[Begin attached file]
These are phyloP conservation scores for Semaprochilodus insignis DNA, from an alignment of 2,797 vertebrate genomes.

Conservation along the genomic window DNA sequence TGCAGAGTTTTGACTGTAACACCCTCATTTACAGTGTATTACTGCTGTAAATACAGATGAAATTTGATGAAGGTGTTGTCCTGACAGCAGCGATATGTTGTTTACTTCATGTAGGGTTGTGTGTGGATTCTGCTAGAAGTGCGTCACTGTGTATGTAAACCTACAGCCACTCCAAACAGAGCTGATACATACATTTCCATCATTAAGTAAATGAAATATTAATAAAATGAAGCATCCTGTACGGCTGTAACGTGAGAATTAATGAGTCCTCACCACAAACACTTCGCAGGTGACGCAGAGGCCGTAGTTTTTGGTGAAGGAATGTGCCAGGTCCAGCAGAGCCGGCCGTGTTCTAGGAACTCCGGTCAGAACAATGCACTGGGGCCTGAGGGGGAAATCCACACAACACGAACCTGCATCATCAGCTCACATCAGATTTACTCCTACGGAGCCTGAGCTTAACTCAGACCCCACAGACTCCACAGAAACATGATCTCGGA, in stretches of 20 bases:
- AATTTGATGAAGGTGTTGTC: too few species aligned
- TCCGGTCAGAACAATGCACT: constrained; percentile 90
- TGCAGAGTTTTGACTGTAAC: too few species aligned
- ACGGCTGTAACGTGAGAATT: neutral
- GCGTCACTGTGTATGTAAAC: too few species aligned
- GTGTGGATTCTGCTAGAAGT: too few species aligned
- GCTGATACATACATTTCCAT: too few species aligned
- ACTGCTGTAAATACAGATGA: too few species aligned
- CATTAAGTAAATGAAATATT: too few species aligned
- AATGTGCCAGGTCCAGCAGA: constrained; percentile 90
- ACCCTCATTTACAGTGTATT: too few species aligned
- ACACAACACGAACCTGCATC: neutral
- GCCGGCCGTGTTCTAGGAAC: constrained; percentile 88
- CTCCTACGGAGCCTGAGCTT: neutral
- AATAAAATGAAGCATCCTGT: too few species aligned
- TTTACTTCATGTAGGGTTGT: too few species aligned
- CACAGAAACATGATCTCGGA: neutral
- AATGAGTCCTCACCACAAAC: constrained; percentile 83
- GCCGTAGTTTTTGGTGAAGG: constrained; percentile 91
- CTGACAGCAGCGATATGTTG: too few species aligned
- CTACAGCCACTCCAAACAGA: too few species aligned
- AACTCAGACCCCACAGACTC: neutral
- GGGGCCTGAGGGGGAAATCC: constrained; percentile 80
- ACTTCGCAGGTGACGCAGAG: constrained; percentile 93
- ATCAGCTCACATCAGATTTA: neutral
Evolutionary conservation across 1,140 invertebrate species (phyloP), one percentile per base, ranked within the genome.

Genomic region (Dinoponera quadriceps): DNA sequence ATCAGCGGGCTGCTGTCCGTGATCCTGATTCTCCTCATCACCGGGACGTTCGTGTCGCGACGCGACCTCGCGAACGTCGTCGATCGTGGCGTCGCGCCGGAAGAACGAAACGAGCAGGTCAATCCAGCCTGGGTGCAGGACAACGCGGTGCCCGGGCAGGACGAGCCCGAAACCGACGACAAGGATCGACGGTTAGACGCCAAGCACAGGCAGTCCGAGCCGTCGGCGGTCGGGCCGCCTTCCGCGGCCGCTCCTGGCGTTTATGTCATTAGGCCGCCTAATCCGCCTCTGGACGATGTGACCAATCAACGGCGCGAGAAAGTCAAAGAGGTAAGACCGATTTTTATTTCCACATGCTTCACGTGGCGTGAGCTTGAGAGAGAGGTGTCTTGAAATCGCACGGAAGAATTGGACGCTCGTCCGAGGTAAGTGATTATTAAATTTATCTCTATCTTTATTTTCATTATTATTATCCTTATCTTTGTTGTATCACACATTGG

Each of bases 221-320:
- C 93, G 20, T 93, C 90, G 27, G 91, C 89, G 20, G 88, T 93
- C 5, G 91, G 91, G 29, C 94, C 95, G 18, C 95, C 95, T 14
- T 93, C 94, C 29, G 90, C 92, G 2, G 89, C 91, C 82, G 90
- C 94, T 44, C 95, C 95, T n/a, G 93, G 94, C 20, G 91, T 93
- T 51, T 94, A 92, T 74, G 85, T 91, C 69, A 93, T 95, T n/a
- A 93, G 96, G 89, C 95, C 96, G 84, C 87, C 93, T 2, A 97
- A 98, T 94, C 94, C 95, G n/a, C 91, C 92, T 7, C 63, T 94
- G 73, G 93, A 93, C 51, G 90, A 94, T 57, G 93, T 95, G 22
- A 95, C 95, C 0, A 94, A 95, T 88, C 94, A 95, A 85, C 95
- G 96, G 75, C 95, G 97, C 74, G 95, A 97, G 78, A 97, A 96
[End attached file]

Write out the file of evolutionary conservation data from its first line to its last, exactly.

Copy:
These are phyloP conservation scores for Semaprochilodus insignis DNA, from an alignment of 2,797 vertebrate genomes.

Conservation along the genomic window DNA sequence TGCAGAGTTTTGACTGTAACACCCTCATTTACAGTGTATTACTGCTGTAAATACAGATGAAATTTGATGAAGGTGTTGTCCTGACAGCAGCGATATGTTGTTTACTTCATGTAGGGTTGTGTGTGGATTCTGCTAGAAGTGCGTCACTGTGTATGTAAACCTACAGCCACTCCAAACAGAGCTGATACATACATTTCCATCATTAAGTAAATGAAATATTAATAAAATGAAGCATCCTGTACGGCTGTAACGTGAGAATTAATGAGTCCTCACCACAAACACTTCGCAGGTGACGCAGAGGCCGTAGTTTTTGGTGAAGGAATGTGCCAGGTCCAGCAGAGCCGGCCGTGTTCTAGGAACTCCGGTCAGAACAATGCACTGGGGCCTGAGGGGGAAATCCACACAACACGAACCTGCATCATCAGCTCACATCAGATTTACTCCTACGGAGCCTGAGCTTAACTCAGACCCCACAGACTCCACAGAAACATGATCTCGGA, in stretches of 20 bases:
- AATTTGATGAAGGTGTTGTC: too few species aligned
- TCCGGTCAGAACAATGCACT: constrained; percentile 90
- TGCAGAGTTTTGACTGTAAC: too few species aligned
- ACGGCTGTAACGTGAGAATT: neutral
- GCGTCACTGTGTATGTAAAC: too few species aligned
- GTGTGGATTCTGCTAGAAGT: too few species aligned
- GCTGATACATACATTTCCAT: too few species aligned
- ACTGCTGTAAATACAGATGA: too few species aligned
- CATTAAGTAAATGAAATATT: too few species aligned
- AATGTGCCAGGTCCAGCAGA: constrained; percentile 90
- ACCCTCATTTACAGTGTATT: too few species aligned
- ACACAACACGAACCTGCATC: neutral
- GCCGGCCGTGTTCTAGGAAC: constrained; percentile 88
- CTCCTACGGAGCCTGAGCTT: neutral
- AATAAAATGAAGCATCCTGT: too few species aligned
- TTTACTTCATGTAGGGTTGT: too few species aligned
- CACAGAAACATGATCTCGGA: neutral
- AATGAGTCCTCACCACAAAC: constrained; percentile 83
- GCCGTAGTTTTTGGTGAAGG: constrained; percentile 91
- CTGACAGCAGCGATATGTTG: too few species aligned
- CTACAGCCACTCCAAACAGA: too few species aligned
- AACTCAGACCCCACAGACTC: neutral
- GGGGCCTGAGGGGGAAATCC: constrained; percentile 80
- ACTTCGCAGGTGACGCAGAG: constrained; percentile 93
- ATCAGCTCACATCAGATTTA: neutral
Evolutionary conservation across 1,140 invertebrate species (phyloP), one percentile per base, ranked within the genome.

Genomic region (Dinoponera quadriceps): DNA sequence ATCAGCGGGCTGCTGTCCGTGATCCTGATTCTCCTCATCACCGGGACGTTCGTGTCGCGACGCGACCTCGCGAACGTCGTCGATCGTGGCGTCGCGCCGGAAGAACGAAACGAGCAGGTCAATCCAGCCTGGGTGCAGGACAACGCGGTGCCCGGGCAGGACGAGCCCGAAACCGACGACAAGGATCGACGGTTAGACGCCAAGCACAGGCAGTCCGAGCCGTCGGCGGTCGGGCCGCCTTCCGCGGCCGCTCCTGGCGTTTATGTCATTAGGCCGCCTAATCCGCCTCTGGACGATGTGACCAATCAACGGCGCGAGAAAGTCAAAGAGGTAAGACCGATTTTTATTTCCACATGCTTCACGTGGCGTGAGCTTGAGAGAGAGGTGTCTTGAAATCGCACGGAAGAATTGGACGCTCGTCCGAGGTAAGTGATTATTAAATTTATCTCTATCTTTATTTTCATTATTATTATCCTTATCTTTGTTGTATCACACATTGG

Each of bases 221-320:
- C 93, G 20, T 93, C 90, G 27, G 91, C 89, G 20, G 88, T 93
- C 5, G 91, G 91, G 29, C 94, C 95, G 18, C 95, C 95, T 14
- T 93, C 94, C 29, G 90, C 92, G 2, G 89, C 91, C 82, G 90
- C 94, T 44, C 95, C 95, T n/a, G 93, G 94, C 20, G 91, T 93
- T 51, T 94, A 92, T 74, G 85, T 91, C 69, A 93, T 95, T n/a
- A 93, G 96, G 89, C 95, C 96, G 84, C 87, C 93, T 2, A 97
- A 98, T 94, C 94, C 95, G n/a, C 91, C 92, T 7, C 63, T 94
- G 73, G 93, A 93, C 51, G 90, A 94, T 57, G 93, T 95, G 22
- A 95, C 95, C 0, A 94, A 95, T 88, C 94, A 95, A 85, C 95
- G 96, G 75, C 95, G 97, C 74, G 95, A 97, G 78, A 97, A 96